The genetic component of bicuspid aortic valve and aortic dilation. An exome-wide association study
Marina Gago-Díaz, María Brion, Pastora Gallego, Francisco Calvo, Juan Robledo-Carmona, Daniel Saura, Violeta Sánchez, Javier Bermejo, Teresa Sevilla, Christopher Newton-Cheh, Angel Carracedo, J. Daniel Muehlschlegel, David García-Dorado, Simon C. Body, Artur Evangelista
Bicuspid aortic valve is the most common cardiovascular congenital malformation affecting 2% of the general population. The incidence of life-threatening complications, the high heritability, and familial clustering rates support the interest in identifying risk or protective genetic factors. The main objective of the present study was to identify population-based genetic variation associated with bicuspid aortic valve and concomitant ascending aortic dilation.
Materials and methods
A cross-sectional exome-wide association study was conducted in 565 Spanish cases and 484 controls. Single-marker and gene-based association analyses enriched for low frequency and rare genetic variants were performed on this discovery stage cohort and for the subsets of cases with and without ascending aortic dilation. Discovery-stage association signals and additional markers indirectly associated with bicuspid aortic valve, were genotyped in a replication cohort that comprised 895 Caucasian cases and 1483 controls.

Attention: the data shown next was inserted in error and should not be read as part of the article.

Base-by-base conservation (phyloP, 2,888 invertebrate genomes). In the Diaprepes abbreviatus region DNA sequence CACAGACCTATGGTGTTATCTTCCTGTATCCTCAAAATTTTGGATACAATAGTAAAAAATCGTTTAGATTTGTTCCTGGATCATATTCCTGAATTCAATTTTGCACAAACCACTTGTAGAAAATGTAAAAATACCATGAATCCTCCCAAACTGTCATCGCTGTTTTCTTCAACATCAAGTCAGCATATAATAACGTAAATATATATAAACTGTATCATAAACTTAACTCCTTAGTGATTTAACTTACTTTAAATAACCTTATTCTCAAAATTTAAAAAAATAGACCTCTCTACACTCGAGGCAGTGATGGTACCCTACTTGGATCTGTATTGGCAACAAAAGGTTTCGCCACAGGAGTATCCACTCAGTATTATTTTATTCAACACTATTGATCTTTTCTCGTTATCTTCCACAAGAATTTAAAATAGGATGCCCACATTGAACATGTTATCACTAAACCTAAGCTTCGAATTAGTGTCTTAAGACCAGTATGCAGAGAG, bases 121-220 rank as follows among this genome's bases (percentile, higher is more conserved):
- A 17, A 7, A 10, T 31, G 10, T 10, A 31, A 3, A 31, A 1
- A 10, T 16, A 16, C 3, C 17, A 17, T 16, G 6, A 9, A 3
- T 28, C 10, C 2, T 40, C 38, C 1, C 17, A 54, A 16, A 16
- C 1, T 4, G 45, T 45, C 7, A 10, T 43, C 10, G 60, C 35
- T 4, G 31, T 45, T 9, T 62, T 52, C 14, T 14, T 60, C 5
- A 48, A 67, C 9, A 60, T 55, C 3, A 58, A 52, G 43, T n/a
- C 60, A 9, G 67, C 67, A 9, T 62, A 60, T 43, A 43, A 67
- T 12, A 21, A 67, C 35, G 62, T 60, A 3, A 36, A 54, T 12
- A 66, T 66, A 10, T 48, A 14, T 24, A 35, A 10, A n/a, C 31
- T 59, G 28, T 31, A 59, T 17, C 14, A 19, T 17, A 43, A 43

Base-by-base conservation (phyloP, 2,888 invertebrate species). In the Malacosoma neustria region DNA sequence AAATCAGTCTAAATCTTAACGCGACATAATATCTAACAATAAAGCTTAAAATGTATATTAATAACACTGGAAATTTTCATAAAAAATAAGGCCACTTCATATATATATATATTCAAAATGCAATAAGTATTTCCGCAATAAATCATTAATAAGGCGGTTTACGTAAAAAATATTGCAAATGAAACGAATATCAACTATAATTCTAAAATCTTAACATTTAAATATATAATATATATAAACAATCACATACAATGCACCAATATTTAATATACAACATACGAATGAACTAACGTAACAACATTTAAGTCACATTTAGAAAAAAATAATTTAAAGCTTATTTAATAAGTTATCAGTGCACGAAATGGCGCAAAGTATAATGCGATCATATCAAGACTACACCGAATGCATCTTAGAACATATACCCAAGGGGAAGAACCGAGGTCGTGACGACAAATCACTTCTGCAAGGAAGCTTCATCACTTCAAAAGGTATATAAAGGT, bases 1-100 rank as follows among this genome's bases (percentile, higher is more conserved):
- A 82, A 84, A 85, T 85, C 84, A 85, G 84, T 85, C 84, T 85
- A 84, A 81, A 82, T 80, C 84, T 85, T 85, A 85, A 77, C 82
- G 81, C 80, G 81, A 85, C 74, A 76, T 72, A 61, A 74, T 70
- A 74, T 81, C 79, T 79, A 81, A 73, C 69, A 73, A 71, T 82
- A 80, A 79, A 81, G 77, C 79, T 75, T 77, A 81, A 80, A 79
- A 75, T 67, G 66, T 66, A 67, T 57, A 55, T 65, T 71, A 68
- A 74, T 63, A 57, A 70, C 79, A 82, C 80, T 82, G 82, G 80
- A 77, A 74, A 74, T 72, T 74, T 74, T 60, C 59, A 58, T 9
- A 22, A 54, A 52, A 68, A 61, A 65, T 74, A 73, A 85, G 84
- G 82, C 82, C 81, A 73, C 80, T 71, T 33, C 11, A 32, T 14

Although none of the association signals were consistent across series, the involvement of HMCN2 in calcium metabolism and valve degeneration caused by calcium deposit and a nominal but not genome-wide significant association, supported it as an interesting gene for follow-up studies on the genetic susceptibility to bicuspid aortic valve.
The absence of a genome-wide significant association signal shows this valvular malformation may be more genetically complex than previously believed. Exhaustive phenotypic characterization, even larger datasets, and collaborative efforts are needed to detect the combination of rare variants conferring risk which, along with specific environmental factors, could be causing the development of this disease.